Step 1. Log into Facebook and click on the down arrow at the top right of your screen.
Step 2. Click Settings.
Step 3. At the very bottom of the page, click Download a copy of your Facebook data.
Step 4. Facebook will send you the link to download a zipped file package containing everything you’ve ever posted.
Step 5. Enjoy your peace of mind and begin deleting.
Now, Commence Operation Purge
There are a few ways to accomplish most tasks these days—you can do them manually, you can automate them, or, if you’re particularly tech savvy, you can start fresh to find new solutions. Deleting your Facebook data is no different.
Manual Deletion. You can certainly try to go the old-fashioned route and delete everything manually. Simply navigate to your profile and find the Activity Log at the top. That will recount everything you’ve ever done on Facebook, and you’ll see that each item has a pencil icon next to it. Clicking the pencil will allow you to delete, unlike, etc.
Now, Facebook went public to all non-students in 2006. If you’ve been active since for that many years, you’re probably not going to want to start hunting and pecking through it all, manually deleting everything—unless you have a really long layover or uncomfortable family gathering coming up and need the distraction, that is.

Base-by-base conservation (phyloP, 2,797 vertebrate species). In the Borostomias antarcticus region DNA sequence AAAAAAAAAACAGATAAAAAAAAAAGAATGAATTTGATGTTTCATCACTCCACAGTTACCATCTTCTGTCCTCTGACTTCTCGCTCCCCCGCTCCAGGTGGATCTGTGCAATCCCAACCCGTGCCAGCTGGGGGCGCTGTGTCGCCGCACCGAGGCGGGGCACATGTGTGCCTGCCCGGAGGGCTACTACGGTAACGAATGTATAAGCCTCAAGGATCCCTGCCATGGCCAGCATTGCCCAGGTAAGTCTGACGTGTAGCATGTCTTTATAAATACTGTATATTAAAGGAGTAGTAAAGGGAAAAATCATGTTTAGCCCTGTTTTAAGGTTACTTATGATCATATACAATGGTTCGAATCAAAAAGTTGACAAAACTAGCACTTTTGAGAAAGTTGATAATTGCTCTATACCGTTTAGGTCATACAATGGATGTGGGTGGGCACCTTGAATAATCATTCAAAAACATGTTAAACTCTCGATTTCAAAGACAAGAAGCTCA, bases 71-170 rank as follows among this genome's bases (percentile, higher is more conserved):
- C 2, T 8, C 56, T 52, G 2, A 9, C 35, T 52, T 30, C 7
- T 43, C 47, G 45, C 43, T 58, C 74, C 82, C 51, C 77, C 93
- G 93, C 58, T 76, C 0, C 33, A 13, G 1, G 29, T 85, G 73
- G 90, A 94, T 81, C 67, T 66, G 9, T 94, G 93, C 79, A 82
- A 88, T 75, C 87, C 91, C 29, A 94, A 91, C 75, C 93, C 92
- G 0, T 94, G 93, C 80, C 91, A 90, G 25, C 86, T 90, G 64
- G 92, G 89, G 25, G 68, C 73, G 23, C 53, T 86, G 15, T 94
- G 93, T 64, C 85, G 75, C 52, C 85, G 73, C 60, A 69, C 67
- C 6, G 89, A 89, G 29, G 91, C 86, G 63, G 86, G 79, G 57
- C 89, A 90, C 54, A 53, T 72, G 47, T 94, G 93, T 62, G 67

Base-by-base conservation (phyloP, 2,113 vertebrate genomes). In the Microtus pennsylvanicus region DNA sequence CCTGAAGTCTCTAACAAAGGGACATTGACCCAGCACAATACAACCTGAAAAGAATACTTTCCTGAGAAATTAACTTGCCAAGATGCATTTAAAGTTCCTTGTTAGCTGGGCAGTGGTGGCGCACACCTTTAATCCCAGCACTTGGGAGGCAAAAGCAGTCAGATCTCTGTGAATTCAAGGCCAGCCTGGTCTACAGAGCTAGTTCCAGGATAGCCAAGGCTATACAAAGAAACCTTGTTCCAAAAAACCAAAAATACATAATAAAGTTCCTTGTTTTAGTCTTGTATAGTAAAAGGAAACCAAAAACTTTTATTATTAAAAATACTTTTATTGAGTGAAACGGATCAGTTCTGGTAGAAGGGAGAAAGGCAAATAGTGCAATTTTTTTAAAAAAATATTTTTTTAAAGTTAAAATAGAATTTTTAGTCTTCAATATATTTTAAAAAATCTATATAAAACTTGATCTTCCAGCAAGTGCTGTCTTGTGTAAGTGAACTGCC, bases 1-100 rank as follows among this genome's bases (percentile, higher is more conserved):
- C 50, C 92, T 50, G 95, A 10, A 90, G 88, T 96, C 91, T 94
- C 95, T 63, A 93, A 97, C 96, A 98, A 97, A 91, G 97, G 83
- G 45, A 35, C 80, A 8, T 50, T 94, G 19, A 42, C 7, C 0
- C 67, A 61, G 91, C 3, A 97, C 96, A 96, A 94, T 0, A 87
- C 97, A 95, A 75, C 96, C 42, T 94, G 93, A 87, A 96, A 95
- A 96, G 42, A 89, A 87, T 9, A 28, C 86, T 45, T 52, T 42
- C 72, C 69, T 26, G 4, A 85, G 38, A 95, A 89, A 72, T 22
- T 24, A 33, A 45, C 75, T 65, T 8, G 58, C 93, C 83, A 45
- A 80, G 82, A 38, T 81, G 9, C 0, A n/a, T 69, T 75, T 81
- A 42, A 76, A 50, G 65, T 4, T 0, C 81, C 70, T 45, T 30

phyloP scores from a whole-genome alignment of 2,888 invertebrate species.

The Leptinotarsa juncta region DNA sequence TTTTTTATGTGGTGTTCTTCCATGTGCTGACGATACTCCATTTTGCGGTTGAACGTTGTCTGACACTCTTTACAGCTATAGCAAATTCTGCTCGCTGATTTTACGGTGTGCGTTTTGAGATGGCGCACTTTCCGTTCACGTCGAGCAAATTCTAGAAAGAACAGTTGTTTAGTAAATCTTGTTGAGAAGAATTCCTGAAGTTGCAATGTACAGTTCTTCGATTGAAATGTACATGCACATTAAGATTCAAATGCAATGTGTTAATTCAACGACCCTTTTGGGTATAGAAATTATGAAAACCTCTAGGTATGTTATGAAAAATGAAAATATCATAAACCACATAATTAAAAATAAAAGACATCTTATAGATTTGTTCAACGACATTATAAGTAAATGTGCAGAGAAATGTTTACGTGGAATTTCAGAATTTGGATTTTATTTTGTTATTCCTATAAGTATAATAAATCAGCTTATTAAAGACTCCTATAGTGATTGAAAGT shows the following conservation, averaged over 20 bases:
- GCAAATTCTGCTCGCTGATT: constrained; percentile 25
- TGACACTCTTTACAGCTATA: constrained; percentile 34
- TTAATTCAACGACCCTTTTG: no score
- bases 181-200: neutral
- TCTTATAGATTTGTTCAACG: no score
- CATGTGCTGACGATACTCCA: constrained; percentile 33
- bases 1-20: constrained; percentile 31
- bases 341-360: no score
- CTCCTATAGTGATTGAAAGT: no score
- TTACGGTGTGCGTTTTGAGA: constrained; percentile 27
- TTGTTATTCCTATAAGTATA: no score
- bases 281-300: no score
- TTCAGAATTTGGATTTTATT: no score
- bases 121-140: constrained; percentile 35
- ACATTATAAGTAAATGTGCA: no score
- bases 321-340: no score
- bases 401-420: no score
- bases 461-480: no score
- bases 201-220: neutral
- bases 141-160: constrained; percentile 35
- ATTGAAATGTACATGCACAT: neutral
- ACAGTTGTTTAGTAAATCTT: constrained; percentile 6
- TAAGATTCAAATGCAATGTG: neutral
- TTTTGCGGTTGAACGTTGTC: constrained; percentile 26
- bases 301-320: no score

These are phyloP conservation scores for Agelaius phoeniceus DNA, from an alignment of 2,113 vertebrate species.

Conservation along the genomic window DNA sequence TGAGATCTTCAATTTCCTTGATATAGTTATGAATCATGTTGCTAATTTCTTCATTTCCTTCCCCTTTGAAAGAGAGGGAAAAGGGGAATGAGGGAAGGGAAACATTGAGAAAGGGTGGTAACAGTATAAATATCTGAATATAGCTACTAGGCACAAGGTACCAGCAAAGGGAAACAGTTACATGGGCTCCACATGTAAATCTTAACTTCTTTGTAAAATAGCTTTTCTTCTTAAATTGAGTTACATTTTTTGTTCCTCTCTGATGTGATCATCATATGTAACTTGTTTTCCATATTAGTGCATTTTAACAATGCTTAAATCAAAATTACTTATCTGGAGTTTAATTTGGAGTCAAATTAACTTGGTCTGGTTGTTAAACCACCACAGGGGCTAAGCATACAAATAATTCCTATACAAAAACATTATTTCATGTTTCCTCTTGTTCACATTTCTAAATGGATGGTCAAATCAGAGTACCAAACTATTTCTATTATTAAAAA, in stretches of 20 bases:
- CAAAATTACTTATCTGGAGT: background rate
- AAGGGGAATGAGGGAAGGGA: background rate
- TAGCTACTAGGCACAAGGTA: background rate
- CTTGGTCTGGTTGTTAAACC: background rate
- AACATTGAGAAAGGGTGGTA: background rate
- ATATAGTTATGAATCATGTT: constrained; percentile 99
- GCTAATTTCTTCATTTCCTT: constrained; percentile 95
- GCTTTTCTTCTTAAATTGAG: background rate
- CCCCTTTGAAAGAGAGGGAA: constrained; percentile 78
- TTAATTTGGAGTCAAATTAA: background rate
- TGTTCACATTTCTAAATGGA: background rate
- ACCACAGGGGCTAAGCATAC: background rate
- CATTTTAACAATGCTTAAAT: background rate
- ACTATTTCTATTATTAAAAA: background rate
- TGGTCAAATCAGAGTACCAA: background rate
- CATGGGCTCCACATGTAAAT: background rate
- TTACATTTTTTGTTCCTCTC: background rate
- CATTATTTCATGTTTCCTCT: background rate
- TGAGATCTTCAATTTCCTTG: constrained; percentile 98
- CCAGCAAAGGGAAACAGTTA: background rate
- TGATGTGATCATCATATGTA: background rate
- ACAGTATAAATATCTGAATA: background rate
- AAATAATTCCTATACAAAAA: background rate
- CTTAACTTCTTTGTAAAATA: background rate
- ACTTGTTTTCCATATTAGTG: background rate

Automated Deletion. According to a recent Business Insider piece, there are two primary options for automated deletion: Facebook Timeline Cleaner and Facebook Post Manager. While the scripts do have merit, Facebook is constantly changing code, making it difficult for the developers to keep up. Waiting for an updated version could take time on the front end, but it could also save you time in the long run if you can run the program. Perusing the message boards tells me many have not had luck, while others have broken through. At present, though, they appear to be hit or miss.
The good news? There’s another way.
Start Fresh. If you truly want to get rid of that pesky Facebook data and don’t have any qualms about deleting your account, this option is for you. Simply message your friends and contacts you want to keep, telling them that you’re making a new account and deleting your current one. Then, start over. This time, make sure you go through and delete your data from your activity log on a regular basis so as not to encounter this problem in the future.
Did any of the above suggestions strike a chord with you? On a higher level, how do you feel about your relationship with The Facebook—or social media in general? What purpose does it serve for you, your business, or even your career? Do you think purging your past data is worth your time, or is it far down on your priority list? It’s not a priority for me, but I can see how it would be for many.
Additional Resources on this Topic:
How to Delete all of the Search Data Facebook Keeps on You
Social Media: Why We Share Things Online
How to Permanently Delete Your Facebook Account
A version of this was first posted on V3b.com
Photo Credit: euromobile_ukraine Flickr via Compfight cc